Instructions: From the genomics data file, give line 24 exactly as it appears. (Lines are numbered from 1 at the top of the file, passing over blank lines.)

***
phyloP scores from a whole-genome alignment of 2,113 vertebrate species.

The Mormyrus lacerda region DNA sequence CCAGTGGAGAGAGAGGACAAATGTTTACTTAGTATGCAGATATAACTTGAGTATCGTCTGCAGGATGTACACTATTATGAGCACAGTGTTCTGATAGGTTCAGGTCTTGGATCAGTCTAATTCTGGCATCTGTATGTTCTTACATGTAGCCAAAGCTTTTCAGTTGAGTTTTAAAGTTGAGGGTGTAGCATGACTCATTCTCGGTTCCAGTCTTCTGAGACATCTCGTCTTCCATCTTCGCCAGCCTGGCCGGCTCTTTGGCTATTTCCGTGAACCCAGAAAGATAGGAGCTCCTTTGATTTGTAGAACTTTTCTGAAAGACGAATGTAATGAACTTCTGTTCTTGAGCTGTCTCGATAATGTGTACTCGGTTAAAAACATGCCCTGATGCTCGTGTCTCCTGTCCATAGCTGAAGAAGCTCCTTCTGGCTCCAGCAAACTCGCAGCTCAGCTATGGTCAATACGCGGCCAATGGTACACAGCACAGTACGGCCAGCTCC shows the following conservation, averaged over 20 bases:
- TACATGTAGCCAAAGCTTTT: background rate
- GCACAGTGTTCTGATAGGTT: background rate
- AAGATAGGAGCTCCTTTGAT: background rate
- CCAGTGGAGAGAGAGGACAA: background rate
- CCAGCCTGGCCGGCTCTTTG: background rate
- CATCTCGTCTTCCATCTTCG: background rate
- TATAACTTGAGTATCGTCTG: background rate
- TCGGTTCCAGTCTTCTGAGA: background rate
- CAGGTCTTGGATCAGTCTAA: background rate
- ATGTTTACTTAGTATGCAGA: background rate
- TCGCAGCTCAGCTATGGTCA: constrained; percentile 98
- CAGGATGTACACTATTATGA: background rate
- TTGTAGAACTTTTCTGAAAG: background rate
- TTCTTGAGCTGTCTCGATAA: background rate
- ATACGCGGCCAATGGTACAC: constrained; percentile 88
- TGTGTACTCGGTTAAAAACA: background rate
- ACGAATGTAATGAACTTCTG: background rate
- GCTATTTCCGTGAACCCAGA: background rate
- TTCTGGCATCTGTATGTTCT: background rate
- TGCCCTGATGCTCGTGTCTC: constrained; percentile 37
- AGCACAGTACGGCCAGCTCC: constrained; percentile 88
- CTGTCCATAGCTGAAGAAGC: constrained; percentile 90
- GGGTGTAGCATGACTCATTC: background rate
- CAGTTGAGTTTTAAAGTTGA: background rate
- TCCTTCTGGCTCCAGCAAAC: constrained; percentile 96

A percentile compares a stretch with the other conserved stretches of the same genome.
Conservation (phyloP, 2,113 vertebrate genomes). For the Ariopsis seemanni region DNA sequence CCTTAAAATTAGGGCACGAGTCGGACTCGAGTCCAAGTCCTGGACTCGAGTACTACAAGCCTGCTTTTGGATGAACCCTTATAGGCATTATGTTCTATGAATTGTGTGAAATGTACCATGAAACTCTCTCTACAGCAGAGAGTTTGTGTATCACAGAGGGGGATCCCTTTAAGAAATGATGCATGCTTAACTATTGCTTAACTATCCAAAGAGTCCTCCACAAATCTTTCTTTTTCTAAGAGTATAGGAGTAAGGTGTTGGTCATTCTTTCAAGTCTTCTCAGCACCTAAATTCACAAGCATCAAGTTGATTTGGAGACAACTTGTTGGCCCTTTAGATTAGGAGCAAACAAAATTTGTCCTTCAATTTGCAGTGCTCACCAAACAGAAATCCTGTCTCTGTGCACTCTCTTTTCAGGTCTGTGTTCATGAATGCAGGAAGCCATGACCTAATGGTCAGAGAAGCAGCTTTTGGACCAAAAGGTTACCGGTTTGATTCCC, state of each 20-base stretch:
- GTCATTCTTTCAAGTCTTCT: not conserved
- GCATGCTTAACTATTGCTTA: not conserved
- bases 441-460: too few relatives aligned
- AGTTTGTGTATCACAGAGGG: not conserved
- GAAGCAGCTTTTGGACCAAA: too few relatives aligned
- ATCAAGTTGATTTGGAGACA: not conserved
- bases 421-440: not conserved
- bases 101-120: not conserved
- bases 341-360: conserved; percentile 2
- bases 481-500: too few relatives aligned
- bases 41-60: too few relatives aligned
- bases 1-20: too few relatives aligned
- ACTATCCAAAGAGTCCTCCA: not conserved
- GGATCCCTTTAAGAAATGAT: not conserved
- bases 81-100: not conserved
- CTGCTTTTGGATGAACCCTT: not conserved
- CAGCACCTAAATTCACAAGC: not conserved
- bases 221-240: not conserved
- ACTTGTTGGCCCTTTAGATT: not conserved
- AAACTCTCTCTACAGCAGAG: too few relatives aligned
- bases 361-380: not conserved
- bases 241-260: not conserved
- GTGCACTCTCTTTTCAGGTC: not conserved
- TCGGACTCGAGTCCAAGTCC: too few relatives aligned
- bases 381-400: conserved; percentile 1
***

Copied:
- CTGTCCATAGCTGAAGAAGC: constrained; percentile 90